I found myself reminded of Titanic, of all things, by this early reader (HarperCollins, 5/06) by paleontologist Charlotte Lewis Brown and illustrator Phil Wilson. The thing I remember most about James Cameron’s movie is the surprising variety of ways that characters met their doom, and that’s how I felt while reading this account of what “may have happened” moments before and months after an asteroid or comet slammed into the earth 65 million years ago.
Dinosaurs get eaten, consumed by a fireball, crushed by trees, pelted by burning rocks, washed away by tidal waves, and so on. This is easily the most violent early reader I’ve ever encountered, and the scariest, too. It’s also a vivid, accessible account of a crucial piece of the history of this planet. What’s more, it’s surprisingly affecting — Brown’s reimagining of the momentous event zeroes in on individual dinosaurs, and without anthopomorphizing them she does makes the reader care about these creatures and their terrible fates.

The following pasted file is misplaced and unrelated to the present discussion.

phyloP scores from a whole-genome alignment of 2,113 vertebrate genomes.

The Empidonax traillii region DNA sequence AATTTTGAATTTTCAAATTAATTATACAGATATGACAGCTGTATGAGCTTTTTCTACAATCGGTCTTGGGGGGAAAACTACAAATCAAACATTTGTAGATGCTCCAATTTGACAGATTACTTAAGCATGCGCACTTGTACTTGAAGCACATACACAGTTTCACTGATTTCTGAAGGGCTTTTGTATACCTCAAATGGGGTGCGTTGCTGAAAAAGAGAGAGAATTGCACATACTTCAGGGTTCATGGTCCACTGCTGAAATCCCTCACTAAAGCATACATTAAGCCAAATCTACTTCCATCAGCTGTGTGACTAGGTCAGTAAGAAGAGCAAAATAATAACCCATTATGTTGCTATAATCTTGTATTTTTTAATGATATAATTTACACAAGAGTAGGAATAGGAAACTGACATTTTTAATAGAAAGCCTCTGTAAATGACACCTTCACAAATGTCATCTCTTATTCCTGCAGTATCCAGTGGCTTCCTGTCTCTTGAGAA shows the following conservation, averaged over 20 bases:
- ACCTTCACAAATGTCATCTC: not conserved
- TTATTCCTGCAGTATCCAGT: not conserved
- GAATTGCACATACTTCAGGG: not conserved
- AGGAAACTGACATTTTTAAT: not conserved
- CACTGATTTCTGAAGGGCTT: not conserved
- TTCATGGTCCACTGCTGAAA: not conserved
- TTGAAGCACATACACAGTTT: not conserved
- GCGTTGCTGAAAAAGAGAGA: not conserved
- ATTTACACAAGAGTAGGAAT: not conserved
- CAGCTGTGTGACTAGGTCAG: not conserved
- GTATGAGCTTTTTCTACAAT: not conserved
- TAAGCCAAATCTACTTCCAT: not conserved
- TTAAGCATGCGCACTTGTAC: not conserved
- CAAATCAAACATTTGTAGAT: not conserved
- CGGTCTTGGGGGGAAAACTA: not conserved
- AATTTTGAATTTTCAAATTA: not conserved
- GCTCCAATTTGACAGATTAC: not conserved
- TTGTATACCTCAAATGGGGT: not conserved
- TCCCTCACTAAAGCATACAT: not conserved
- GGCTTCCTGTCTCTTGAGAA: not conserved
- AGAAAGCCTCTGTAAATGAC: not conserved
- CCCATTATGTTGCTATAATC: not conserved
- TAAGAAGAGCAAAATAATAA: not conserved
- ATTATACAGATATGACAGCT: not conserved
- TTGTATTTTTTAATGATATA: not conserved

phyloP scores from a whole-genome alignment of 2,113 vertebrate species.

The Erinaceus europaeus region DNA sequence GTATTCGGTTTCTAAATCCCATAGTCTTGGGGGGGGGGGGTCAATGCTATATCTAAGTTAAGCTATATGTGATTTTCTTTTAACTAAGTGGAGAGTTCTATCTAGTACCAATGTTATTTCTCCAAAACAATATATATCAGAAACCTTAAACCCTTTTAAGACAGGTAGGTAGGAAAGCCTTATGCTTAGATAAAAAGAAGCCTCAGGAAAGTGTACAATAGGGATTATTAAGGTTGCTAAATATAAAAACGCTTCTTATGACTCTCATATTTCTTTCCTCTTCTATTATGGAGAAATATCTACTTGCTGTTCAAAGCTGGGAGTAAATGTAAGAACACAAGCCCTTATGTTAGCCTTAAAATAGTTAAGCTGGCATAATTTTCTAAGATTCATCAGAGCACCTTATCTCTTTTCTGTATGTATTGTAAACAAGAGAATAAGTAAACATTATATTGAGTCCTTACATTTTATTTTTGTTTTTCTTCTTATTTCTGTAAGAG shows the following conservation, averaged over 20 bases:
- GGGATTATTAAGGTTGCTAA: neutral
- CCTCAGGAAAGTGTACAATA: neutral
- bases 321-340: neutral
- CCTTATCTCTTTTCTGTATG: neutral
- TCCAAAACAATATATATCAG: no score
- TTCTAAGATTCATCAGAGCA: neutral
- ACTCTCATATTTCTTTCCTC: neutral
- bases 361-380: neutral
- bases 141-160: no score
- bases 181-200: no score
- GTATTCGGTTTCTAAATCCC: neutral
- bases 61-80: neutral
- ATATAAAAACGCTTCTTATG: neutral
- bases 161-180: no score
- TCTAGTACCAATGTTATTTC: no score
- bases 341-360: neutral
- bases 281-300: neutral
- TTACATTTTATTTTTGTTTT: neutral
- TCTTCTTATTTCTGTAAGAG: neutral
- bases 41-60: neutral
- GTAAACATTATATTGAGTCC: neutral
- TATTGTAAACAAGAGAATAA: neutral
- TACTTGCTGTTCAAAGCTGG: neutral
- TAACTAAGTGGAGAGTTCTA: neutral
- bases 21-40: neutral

In fact, she does such a good job that readers may be tempted (presumably in opposition to their own self-interest) to boo and hiss at the end when mammals emerge from their burrows to take over the planet. Or maybe they’ll just want to flip back to the beginning of the book, when the dinosaurs still — for the briefest bit longer — ruled the roost.
Other blog posts on The Day the Dinosaurs Died:
Bookview: Review: The Day the Dinosaurs Died (an I Can Read book)